Looking at the cover of this book, you wonder whether Sony’s cute robot play-dogs could really be said to have changed our lives. Any more than, say, the battery-powered walking toy robots of yesteryear. True, they are smarter, they do more things, than earlier toys, but they represent evolution rather than revolution.
And then you enter the book, and find much more of the same. Evolutionary products. A slightly better car – the Audi A2, designed by Audi Design. A slightly better iron – the Tefal Avantis by Seymour Powell. A dinkier inhaler for asthmatics – the Handihaler by Kinneir D
ufort. The latest multi-tool from Black & Decker, by in-house designer Lawrie Cunningham.
All this is certainly Smart Design. The designers are good to excellent. The products show intelligence and flair. But no, they are not epoch-making, are not pivotal. They change our lives only in the small way that, for instance, self-adhesive stamps do. Stamps you don’t have to lick? How handy is that?
I don’t want to sound too dismissive, because this book is both instructive and entertaining. The process of design, from first rough sketches to finished product, is impressively demonstrated. And, it is good to find such a book by a real, involved practitioner rather than an outside commentator. Grinyer’s CV in product design (Fitch, Ideo, Tangerine) is more than respectable. And yet there is something missing. That something is any evidence of a genuinely radical idea.
The Titan Monotub washing machine, by Martin Myerscough and TKO, may or may not be a bigger step forward in laundry than Dyson’s Contrarotator. All I know is that it looks better than the jukebox-like Dyson offering. But surely Seymour Powell’s Infinium bagless vacuum cleaner for Rowenta is a classic me-too product, a response to the threat posed by Dyson’s original cyclonic innovation. Which is not to say it is a bad product – just that it’s so obviously following on, rather than leading.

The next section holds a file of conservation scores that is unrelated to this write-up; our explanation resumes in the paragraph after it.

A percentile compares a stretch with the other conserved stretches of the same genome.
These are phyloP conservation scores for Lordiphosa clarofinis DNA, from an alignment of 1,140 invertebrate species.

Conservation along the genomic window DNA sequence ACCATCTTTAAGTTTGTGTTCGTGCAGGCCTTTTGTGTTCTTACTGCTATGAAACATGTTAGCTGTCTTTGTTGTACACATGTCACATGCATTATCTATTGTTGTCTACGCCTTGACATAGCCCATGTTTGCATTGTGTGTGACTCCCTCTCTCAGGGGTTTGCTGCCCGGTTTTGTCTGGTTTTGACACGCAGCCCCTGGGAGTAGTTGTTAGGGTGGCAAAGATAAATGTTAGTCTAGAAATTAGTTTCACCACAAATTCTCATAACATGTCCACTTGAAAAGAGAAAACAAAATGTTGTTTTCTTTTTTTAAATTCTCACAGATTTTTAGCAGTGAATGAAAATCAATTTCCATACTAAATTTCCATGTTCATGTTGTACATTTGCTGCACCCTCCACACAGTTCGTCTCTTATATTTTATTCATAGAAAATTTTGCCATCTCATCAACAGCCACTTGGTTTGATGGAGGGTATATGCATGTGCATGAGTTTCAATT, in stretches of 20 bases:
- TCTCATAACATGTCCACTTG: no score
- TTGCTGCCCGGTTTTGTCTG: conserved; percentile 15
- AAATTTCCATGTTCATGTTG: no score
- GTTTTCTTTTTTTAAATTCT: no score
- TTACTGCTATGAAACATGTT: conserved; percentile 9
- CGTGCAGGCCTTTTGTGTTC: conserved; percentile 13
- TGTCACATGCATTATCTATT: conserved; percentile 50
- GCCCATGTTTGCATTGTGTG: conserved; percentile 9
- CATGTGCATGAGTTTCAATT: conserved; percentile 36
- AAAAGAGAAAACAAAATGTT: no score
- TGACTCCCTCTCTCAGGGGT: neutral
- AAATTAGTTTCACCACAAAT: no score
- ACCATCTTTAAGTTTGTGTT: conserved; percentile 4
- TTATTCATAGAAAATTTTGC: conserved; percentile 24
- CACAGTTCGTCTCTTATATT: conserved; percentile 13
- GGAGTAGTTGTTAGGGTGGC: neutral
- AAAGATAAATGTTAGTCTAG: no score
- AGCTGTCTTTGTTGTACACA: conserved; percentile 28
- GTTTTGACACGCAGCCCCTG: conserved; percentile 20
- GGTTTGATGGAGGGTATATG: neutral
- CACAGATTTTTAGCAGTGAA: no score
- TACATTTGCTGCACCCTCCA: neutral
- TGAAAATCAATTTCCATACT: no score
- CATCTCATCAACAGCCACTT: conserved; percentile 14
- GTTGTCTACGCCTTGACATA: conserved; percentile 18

Grinyer enthuses about the Nike Trax 250 watch by Rob Bruce, and the fact that Bruce’s team apparently have skateboards and wear baseball caps back to front. Come on, this is an ephemeral fashion item. A watch with an angled face and a perforated strap is just a watch. Whereas a baseball cap with a head-up time display for skateboarders – now, that really would be something.
TV as furniture? Yawn. Hollington Associates’ Kodak camera with a pop-up flash? Accomplished, but not world-beating – and old technology, anyway. And as for the E-pen, by Cambridge Consultants, why this skeuomorphic business of trying to make a hand-held e-mailing device resemble a dip-pen and inkwell? It’s plain bizarre. There’s even that old student standby, an egg-boiling device. What’s coming up next – a better mousetrap?
But this is what good designers do. There’s never that much in-the-bone innovation going on. Just a bit of fresh thinking underneath the styling, here and there. Which is enough, to be honest. That’s normal. This book is a celebration of design normalcy.
Smart Design: Products that change our lives by Clive Grinyer is published by RotoVision on 15 November, priced £27.50